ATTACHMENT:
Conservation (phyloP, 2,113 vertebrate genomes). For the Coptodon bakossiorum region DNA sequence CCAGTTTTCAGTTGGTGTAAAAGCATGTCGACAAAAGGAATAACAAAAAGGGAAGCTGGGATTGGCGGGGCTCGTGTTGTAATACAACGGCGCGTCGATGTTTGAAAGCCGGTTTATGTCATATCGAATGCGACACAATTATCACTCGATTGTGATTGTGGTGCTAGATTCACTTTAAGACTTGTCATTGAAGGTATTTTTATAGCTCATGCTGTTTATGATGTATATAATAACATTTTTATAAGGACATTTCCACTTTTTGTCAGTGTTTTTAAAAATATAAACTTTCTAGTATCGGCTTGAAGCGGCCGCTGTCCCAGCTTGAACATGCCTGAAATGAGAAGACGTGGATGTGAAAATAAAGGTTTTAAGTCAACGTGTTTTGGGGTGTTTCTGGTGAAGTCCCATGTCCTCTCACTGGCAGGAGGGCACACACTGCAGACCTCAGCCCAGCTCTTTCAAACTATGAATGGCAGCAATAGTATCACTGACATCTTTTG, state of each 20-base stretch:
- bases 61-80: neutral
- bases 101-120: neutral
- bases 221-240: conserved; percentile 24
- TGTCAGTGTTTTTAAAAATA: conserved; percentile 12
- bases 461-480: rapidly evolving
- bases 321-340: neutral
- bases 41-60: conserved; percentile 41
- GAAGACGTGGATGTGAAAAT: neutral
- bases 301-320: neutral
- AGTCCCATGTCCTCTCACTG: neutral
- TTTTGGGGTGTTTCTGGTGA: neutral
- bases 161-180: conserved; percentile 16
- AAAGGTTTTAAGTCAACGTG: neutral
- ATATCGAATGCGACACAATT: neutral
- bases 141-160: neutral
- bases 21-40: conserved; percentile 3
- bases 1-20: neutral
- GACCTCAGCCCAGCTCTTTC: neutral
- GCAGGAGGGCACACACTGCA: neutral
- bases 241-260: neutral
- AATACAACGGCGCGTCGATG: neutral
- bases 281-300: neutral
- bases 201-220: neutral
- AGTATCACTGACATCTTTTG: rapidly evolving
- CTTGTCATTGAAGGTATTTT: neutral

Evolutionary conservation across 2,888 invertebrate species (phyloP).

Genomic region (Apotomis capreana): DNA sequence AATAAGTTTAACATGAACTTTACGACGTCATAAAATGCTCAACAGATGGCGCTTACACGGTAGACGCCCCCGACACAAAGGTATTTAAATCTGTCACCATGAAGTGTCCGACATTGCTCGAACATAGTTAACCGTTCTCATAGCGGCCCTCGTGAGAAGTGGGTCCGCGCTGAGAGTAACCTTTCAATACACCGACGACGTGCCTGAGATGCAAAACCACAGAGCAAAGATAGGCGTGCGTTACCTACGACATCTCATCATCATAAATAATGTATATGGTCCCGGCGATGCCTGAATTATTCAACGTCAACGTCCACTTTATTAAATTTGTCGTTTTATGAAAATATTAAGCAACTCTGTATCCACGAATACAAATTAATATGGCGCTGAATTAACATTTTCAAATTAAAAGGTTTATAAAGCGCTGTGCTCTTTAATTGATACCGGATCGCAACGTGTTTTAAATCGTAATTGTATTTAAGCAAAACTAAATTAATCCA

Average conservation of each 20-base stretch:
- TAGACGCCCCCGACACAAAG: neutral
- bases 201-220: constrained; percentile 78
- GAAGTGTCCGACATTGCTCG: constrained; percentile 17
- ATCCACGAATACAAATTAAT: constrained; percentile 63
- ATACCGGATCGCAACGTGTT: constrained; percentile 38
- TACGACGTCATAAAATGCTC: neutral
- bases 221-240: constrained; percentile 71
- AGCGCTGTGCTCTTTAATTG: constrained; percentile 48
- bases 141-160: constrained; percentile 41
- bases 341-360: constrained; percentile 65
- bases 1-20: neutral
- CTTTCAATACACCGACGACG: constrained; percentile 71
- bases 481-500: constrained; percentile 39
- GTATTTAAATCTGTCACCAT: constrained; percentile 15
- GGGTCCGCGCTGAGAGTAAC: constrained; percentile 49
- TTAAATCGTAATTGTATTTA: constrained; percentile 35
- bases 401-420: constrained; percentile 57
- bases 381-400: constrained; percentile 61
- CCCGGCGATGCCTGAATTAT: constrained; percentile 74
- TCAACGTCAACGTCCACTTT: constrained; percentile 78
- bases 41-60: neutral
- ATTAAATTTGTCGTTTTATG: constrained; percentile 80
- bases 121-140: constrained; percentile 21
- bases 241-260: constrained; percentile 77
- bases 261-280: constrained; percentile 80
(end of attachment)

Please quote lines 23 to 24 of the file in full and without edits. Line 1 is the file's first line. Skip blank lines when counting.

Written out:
- bases 281-300: neutral
- bases 201-220: neutral